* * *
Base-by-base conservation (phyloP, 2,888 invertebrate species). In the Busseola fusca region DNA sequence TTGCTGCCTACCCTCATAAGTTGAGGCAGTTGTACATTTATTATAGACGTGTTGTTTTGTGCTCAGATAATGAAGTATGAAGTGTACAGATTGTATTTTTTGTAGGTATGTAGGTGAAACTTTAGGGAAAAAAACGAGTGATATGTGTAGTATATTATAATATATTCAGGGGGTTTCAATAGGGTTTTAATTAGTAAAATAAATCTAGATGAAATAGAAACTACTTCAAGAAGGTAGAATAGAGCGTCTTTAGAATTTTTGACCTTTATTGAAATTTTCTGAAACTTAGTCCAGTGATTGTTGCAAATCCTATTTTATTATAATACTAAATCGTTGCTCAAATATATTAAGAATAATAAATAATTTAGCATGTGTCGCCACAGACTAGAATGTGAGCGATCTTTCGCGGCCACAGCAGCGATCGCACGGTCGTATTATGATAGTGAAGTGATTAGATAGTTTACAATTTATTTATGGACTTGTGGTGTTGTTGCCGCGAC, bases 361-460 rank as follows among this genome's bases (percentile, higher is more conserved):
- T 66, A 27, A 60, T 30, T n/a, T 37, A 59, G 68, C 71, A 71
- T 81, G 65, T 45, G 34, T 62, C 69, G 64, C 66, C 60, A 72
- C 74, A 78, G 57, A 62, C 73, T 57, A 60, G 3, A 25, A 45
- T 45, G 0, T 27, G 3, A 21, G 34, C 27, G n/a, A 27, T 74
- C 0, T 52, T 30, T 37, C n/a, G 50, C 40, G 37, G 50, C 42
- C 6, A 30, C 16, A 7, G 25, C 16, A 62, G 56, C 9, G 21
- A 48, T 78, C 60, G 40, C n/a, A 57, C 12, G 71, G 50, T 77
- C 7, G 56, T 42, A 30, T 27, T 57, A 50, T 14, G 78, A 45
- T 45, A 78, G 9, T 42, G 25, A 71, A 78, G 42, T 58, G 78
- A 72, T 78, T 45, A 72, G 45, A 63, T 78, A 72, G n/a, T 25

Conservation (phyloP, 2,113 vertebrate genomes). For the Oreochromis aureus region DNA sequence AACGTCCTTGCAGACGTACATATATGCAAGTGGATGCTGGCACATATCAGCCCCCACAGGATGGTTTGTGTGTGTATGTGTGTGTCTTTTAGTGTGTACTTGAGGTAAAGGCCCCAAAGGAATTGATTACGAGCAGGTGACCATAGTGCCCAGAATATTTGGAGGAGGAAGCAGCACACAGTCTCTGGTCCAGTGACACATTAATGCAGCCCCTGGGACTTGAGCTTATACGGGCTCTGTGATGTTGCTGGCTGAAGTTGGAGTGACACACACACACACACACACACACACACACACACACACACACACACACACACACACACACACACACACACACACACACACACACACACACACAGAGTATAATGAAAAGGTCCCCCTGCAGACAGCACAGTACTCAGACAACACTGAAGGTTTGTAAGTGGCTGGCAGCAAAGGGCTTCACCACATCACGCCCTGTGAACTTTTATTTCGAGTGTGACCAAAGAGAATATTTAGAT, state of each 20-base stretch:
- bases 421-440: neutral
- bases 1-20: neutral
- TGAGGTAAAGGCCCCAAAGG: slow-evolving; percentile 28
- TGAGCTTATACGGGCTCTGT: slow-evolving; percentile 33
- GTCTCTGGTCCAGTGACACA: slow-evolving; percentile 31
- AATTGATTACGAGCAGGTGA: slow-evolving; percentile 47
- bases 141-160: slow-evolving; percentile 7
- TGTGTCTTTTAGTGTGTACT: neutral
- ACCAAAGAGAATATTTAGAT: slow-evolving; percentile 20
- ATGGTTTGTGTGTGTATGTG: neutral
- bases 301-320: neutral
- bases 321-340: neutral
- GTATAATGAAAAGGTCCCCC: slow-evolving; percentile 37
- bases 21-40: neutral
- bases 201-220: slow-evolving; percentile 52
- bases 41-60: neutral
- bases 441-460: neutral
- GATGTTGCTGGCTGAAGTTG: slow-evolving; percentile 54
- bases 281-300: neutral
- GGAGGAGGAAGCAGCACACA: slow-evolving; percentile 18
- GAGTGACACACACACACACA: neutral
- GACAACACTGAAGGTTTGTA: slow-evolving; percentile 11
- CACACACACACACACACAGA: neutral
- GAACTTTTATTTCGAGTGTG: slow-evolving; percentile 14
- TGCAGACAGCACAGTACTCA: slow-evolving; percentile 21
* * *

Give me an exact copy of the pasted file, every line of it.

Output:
Base-by-base conservation (phyloP, 2,888 invertebrate species). In the Busseola fusca region DNA sequence TTGCTGCCTACCCTCATAAGTTGAGGCAGTTGTACATTTATTATAGACGTGTTGTTTTGTGCTCAGATAATGAAGTATGAAGTGTACAGATTGTATTTTTTGTAGGTATGTAGGTGAAACTTTAGGGAAAAAAACGAGTGATATGTGTAGTATATTATAATATATTCAGGGGGTTTCAATAGGGTTTTAATTAGTAAAATAAATCTAGATGAAATAGAAACTACTTCAAGAAGGTAGAATAGAGCGTCTTTAGAATTTTTGACCTTTATTGAAATTTTCTGAAACTTAGTCCAGTGATTGTTGCAAATCCTATTTTATTATAATACTAAATCGTTGCTCAAATATATTAAGAATAATAAATAATTTAGCATGTGTCGCCACAGACTAGAATGTGAGCGATCTTTCGCGGCCACAGCAGCGATCGCACGGTCGTATTATGATAGTGAAGTGATTAGATAGTTTACAATTTATTTATGGACTTGTGGTGTTGTTGCCGCGAC, bases 361-460 rank as follows among this genome's bases (percentile, higher is more conserved):
- T 66, A 27, A 60, T 30, T n/a, T 37, A 59, G 68, C 71, A 71
- T 81, G 65, T 45, G 34, T 62, C 69, G 64, C 66, C 60, A 72
- C 74, A 78, G 57, A 62, C 73, T 57, A 60, G 3, A 25, A 45
- T 45, G 0, T 27, G 3, A 21, G 34, C 27, G n/a, A 27, T 74
- C 0, T 52, T 30, T 37, C n/a, G 50, C 40, G 37, G 50, C 42
- C 6, A 30, C 16, A 7, G 25, C 16, A 62, G 56, C 9, G 21
- A 48, T 78, C 60, G 40, C n/a, A 57, C 12, G 71, G 50, T 77
- C 7, G 56, T 42, A 30, T 27, T 57, A 50, T 14, G 78, A 45
- T 45, A 78, G 9, T 42, G 25, A 71, A 78, G 42, T 58, G 78
- A 72, T 78, T 45, A 72, G 45, A 63, T 78, A 72, G n/a, T 25

Conservation (phyloP, 2,113 vertebrate genomes). For the Oreochromis aureus region DNA sequence AACGTCCTTGCAGACGTACATATATGCAAGTGGATGCTGGCACATATCAGCCCCCACAGGATGGTTTGTGTGTGTATGTGTGTGTCTTTTAGTGTGTACTTGAGGTAAAGGCCCCAAAGGAATTGATTACGAGCAGGTGACCATAGTGCCCAGAATATTTGGAGGAGGAAGCAGCACACAGTCTCTGGTCCAGTGACACATTAATGCAGCCCCTGGGACTTGAGCTTATACGGGCTCTGTGATGTTGCTGGCTGAAGTTGGAGTGACACACACACACACACACACACACACACACACACACACACACACACACACACACACACACACACACACACACACACACACACACACACACACAGAGTATAATGAAAAGGTCCCCCTGCAGACAGCACAGTACTCAGACAACACTGAAGGTTTGTAAGTGGCTGGCAGCAAAGGGCTTCACCACATCACGCCCTGTGAACTTTTATTTCGAGTGTGACCAAAGAGAATATTTAGAT, state of each 20-base stretch:
- bases 421-440: neutral
- bases 1-20: neutral
- TGAGGTAAAGGCCCCAAAGG: slow-evolving; percentile 28
- TGAGCTTATACGGGCTCTGT: slow-evolving; percentile 33
- GTCTCTGGTCCAGTGACACA: slow-evolving; percentile 31
- AATTGATTACGAGCAGGTGA: slow-evolving; percentile 47
- bases 141-160: slow-evolving; percentile 7
- TGTGTCTTTTAGTGTGTACT: neutral
- ACCAAAGAGAATATTTAGAT: slow-evolving; percentile 20
- ATGGTTTGTGTGTGTATGTG: neutral
- bases 301-320: neutral
- bases 321-340: neutral
- GTATAATGAAAAGGTCCCCC: slow-evolving; percentile 37
- bases 21-40: neutral
- bases 201-220: slow-evolving; percentile 52
- bases 41-60: neutral
- bases 441-460: neutral
- GATGTTGCTGGCTGAAGTTG: slow-evolving; percentile 54
- bases 281-300: neutral
- GGAGGAGGAAGCAGCACACA: slow-evolving; percentile 18
- GAGTGACACACACACACACA: neutral
- GACAACACTGAAGGTTTGTA: slow-evolving; percentile 11
- CACACACACACACACACAGA: neutral
- GAACTTTTATTTCGAGTGTG: slow-evolving; percentile 14
- TGCAGACAGCACAGTACTCA: slow-evolving; percentile 21